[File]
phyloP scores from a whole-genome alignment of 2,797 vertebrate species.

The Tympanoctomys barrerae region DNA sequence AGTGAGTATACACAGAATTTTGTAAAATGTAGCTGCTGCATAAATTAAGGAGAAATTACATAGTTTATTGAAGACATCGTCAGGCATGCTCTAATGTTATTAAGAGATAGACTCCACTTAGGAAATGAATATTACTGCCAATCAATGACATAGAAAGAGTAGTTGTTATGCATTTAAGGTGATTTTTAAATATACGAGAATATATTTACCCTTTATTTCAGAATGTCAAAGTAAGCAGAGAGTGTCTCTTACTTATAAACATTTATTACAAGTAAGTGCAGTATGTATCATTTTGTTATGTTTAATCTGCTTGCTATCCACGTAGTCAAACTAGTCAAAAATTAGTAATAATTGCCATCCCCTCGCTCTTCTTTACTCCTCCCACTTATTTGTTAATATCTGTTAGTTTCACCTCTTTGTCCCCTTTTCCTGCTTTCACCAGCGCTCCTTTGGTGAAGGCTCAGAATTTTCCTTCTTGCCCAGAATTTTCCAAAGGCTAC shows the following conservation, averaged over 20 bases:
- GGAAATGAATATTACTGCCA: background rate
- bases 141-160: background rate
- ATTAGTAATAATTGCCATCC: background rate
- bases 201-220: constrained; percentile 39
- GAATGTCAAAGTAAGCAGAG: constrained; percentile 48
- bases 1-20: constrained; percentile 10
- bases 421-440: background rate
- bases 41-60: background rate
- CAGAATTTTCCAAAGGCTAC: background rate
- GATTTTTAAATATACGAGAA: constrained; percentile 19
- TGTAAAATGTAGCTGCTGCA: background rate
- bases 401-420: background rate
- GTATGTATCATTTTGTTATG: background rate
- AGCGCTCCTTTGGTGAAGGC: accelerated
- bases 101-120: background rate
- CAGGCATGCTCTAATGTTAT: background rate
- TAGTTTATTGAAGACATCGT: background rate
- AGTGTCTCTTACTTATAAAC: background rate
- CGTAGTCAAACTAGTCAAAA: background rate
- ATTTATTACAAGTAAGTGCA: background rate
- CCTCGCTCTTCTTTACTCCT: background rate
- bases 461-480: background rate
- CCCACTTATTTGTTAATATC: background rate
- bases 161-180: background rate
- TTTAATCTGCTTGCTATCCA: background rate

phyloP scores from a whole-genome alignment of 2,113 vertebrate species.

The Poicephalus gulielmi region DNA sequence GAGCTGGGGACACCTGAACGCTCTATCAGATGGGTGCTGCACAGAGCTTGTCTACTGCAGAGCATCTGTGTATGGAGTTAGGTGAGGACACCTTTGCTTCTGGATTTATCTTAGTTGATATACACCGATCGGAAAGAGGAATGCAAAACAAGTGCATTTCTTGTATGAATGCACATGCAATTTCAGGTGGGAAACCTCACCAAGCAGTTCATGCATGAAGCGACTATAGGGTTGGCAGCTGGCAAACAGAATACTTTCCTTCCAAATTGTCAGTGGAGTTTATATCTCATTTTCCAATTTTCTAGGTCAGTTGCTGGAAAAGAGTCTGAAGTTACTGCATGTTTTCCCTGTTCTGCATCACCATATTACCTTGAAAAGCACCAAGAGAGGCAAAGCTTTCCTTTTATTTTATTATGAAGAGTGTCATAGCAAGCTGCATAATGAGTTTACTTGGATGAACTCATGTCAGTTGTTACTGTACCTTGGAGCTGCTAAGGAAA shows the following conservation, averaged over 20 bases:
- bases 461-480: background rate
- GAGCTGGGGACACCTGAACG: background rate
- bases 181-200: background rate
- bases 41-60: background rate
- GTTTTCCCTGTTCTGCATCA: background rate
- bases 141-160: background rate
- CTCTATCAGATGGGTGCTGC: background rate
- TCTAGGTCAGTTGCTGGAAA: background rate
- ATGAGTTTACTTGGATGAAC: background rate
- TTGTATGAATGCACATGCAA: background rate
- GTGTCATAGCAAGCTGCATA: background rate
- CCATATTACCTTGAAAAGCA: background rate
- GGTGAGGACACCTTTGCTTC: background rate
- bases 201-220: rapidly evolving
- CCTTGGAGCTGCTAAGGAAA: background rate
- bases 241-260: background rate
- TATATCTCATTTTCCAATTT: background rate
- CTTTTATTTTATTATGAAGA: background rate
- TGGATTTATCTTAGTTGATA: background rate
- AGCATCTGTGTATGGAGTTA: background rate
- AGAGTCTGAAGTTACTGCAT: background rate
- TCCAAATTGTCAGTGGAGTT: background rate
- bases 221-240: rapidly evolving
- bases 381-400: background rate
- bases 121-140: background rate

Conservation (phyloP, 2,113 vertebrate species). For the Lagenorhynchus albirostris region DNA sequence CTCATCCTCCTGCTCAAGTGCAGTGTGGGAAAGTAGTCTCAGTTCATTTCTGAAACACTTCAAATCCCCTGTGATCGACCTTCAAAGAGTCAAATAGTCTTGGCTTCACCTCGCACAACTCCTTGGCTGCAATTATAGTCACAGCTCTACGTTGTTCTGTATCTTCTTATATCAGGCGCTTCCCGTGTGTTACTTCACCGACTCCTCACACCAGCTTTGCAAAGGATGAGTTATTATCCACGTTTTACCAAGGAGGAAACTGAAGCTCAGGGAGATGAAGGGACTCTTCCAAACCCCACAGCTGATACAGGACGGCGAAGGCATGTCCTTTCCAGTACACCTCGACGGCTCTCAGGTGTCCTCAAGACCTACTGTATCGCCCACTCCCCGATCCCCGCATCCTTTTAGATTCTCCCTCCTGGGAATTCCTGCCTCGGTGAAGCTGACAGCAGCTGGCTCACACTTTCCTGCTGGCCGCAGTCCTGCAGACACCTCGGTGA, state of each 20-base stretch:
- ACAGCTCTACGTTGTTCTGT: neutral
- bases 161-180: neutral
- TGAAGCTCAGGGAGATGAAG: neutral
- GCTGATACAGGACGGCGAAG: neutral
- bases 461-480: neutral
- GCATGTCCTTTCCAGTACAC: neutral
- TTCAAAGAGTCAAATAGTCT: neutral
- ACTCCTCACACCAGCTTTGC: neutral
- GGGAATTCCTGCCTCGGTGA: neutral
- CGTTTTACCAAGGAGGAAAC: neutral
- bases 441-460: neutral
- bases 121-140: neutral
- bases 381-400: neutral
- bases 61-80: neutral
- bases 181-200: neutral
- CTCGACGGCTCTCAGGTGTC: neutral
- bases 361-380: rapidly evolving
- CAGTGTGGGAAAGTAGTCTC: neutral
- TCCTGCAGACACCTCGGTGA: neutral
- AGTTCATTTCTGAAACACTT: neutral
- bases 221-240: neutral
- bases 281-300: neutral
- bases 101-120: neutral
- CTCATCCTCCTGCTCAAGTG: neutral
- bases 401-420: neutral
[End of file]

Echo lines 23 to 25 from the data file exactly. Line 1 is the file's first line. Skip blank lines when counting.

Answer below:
- CCTCGCTCTTCTTTACTCCT: background rate
- bases 461-480: background rate
- CCCACTTATTTGTTAATATC: background rate